Review of The Weight of Survival by Tina Biello

The Weight of Survival cover
The Weight of Survival
Tina Biello
Caitlin Press, 2024, 72 pages

Reviewed by Courtney Heidorn

Language, Smell, & Memory: Tools for Surviving Grief

Tina Biello’s The Weight of Survival tells the story of her Italian immigrant upbringing through free verse and prose poems, inviting the reader to experience her family’s village of Casacalenda. The collection is primarily, and poignantly, a love letter to her ancestry, her mother country, and her childhood home of British Columbia. Biello brings us along on her odyssey of remembrance—remembrance of herself, her family, and, of course, Casacalenda. In combination with her inclusion of folklore curses and proverbs as well as treating time as a transcendent force, Biello successfully writes grief as a form of survival.

Biello begins The Weight of Survival with an author’s note about language, or more specifically, the dialetto di Casacalenda, or, the dialect of Casacalenda. Biello creates a thread of her mother tongue throughout the collection that is not only functional and culturally significant, but lends itself to the powerlessness of grief in poems like “Say Good-Bye” and “The Call.” In the latter, Biello writes about her mother’s death. She translates her father’s words from dialetto di Casacalenda: “our language digs gardens, builds sheds, makes wine” (33). In contrast with her mother’s death, it is her mother’s dialect that continuously creates—it is a language that survives.

Beyond her use of language to portray grief, Biello employs smell and mortality to reclaim memory. Biello primarily uses scent as an agent for remembrance in poems such as “My Death,” “Last Poem about My Mother,” and “On the Last Day of the World.” Biello’s craft is portrayed in her vivid employment of smell to evoke powerful memories in contrast to her mother’s Alzheimer’s. She writes, “I will make sugo, make sure our home / smells like my mother’s kitchen. / Assuming she will be greeting me, / I will create an altar” (13). Smell is an extremely powerful tool for the brain in communicating memory, especially grief. Although her mom’s memory is deteriorating, the power of smell is not, and the memories it produces do not fade either.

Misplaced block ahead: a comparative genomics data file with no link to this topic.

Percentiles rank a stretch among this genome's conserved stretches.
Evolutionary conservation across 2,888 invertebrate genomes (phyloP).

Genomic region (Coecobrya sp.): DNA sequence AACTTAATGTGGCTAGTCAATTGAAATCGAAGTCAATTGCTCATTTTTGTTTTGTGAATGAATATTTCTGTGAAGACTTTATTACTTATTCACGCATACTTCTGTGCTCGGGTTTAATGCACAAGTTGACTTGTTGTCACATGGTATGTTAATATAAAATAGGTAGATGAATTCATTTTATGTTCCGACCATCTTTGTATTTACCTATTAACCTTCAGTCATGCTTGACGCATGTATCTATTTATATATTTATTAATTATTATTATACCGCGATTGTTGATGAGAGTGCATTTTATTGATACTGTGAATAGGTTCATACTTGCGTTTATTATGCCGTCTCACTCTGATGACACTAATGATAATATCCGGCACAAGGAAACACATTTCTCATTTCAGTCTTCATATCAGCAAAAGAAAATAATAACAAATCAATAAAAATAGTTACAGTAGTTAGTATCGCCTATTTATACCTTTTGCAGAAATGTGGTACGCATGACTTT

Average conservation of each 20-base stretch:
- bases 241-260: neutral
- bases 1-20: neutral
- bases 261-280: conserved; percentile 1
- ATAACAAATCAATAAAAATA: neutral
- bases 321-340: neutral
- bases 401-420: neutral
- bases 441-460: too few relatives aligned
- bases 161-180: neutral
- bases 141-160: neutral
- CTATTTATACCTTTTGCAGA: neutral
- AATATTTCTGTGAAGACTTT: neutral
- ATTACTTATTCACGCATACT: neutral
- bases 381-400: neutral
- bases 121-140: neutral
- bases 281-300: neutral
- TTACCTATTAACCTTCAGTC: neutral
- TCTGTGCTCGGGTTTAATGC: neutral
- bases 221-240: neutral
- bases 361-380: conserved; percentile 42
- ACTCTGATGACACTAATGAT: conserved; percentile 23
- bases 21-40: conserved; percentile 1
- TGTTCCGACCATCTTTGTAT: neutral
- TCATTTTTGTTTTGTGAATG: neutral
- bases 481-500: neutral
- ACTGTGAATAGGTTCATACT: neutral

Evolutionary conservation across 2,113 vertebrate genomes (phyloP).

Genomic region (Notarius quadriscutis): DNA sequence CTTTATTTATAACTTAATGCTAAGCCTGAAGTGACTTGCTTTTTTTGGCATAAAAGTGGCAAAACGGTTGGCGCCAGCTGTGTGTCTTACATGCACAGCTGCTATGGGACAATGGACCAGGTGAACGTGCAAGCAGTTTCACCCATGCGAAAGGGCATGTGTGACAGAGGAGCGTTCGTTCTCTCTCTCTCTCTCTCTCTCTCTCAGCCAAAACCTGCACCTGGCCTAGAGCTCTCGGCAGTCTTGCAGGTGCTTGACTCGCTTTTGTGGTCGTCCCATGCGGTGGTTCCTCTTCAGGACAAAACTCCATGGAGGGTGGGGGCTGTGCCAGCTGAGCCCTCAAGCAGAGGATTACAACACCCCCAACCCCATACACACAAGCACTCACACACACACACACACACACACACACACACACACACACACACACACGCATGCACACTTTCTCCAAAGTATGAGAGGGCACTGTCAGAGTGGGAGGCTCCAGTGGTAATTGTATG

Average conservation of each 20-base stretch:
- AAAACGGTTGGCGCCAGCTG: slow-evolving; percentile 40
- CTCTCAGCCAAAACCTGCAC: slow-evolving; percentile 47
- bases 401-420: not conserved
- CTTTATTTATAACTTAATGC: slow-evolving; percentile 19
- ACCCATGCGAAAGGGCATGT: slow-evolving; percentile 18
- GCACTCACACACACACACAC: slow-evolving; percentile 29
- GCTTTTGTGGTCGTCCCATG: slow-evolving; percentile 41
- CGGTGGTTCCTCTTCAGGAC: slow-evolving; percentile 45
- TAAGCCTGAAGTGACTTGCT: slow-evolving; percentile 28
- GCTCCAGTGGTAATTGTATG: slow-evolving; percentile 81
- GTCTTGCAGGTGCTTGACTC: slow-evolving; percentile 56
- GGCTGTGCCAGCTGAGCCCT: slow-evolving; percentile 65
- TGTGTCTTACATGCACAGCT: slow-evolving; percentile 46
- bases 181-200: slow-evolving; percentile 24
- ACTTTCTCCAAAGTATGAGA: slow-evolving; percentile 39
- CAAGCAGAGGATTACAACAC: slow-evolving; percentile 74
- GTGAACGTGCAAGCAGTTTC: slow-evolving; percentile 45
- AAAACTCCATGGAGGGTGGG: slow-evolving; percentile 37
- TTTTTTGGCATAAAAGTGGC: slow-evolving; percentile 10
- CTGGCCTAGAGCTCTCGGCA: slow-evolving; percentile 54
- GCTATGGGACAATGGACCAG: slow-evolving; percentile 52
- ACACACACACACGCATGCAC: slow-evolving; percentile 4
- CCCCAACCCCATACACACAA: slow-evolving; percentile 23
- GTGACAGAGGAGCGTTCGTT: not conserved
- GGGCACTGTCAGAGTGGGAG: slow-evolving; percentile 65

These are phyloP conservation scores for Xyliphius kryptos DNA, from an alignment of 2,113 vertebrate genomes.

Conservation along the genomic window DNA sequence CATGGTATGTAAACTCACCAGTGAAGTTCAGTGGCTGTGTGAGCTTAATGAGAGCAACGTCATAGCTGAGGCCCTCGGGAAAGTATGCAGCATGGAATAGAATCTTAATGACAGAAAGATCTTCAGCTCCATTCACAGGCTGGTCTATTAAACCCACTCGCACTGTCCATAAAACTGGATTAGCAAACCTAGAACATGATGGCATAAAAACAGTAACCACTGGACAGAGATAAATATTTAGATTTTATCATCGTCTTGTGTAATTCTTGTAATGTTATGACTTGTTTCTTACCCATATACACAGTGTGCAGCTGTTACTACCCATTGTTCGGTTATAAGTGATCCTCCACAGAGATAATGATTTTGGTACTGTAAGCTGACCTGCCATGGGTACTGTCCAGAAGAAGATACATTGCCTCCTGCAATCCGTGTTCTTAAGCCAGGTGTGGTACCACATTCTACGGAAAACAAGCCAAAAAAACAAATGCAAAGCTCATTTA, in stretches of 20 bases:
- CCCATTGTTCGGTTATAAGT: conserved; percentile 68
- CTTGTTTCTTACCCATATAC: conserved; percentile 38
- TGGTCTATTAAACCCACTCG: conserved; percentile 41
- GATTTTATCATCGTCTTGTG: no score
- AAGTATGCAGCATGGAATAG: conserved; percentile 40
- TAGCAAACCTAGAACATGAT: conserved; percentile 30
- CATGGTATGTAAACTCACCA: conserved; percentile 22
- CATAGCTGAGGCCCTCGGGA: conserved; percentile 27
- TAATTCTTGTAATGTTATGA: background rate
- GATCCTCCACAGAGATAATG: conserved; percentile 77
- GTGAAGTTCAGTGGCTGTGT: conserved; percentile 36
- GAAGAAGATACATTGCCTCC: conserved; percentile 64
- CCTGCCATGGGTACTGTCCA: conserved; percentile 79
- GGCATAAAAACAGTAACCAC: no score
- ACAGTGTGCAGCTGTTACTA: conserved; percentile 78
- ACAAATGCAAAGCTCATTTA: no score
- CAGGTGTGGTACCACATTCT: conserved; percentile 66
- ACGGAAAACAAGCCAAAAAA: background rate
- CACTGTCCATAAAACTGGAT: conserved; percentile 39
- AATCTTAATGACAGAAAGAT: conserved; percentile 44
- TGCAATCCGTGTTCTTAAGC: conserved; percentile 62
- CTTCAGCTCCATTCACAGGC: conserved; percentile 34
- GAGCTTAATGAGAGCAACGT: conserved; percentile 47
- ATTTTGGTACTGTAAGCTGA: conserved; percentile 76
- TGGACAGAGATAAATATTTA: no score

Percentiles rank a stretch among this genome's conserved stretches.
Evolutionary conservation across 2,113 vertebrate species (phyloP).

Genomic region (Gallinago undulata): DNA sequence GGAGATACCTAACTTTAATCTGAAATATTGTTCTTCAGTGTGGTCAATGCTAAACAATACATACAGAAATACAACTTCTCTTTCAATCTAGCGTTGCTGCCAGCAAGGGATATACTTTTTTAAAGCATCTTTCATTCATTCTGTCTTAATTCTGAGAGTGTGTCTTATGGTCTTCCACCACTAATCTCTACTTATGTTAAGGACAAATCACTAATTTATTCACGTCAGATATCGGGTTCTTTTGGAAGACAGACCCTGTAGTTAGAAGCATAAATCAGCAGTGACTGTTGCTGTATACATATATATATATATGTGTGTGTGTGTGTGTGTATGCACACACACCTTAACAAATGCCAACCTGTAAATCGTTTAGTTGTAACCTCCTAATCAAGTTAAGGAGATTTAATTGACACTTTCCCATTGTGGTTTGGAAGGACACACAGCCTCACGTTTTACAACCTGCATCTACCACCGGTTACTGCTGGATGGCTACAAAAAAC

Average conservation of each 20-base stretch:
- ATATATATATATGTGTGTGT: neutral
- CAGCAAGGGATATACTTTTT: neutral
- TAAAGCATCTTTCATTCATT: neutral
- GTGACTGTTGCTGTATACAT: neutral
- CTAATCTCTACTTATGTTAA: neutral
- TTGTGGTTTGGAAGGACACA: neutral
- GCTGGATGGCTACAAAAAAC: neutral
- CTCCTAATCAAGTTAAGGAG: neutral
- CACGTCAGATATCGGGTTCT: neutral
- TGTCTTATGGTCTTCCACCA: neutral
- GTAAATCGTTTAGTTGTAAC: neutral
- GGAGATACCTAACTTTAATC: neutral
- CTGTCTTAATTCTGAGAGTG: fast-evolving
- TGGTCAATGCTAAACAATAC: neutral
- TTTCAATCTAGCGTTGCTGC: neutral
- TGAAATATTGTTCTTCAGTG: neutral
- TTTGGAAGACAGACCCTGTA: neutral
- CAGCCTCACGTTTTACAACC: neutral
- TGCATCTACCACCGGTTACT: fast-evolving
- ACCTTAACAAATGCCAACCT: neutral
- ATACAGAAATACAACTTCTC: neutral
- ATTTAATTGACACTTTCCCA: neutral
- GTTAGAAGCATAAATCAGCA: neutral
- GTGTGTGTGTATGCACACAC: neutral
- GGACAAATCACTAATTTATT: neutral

Although lesbianism is not the primary theme of The Weight of Survival, Sinister Wisdom readers will particularly enjoy “She Brought Home Women,” “Ode to Rosetta,” and “Queer Dear.” The elements explored above such as memory, language, and grief are beautifully drawn out in these poems.

Biello’s storytelling shines in her prose poems, but their emotional depth is often lost. For example, “Lucia” beautifully captures the dissonance of being native to Canada but not feeling truly at home because of the dreary weather (24). Casacalenda, on the other hand, has bright and vibrant weather, which is more akin to the connotation of her middle name, Lucia. “The Corner Store” is a similar prose poem and includes experimentation with form: Biello includes a recipe for àglie e òglie (30). These poems, although they lack a sense of completeness and depth like the rest of the collection, are nevertheless enjoyable and interesting.

The close of the collection is somber yet beautiful, perfectly showcasing Biello’s thematic genius. “His Ashes” and “Silence” are triumphs. She reminds us that hope can be found through a reclaimed memory of loved ones, remembering that “the years have been long, but the loving good” (66). The Weight of Survival is not a collection to miss.

Courtney Heidorn (she/they) is a Sinister Wisdom intern. She holds a BA in English and Creative Writing from Azusa Pacific University. You can see more of their work in CURIOUS Magazine and at Pearl Press.

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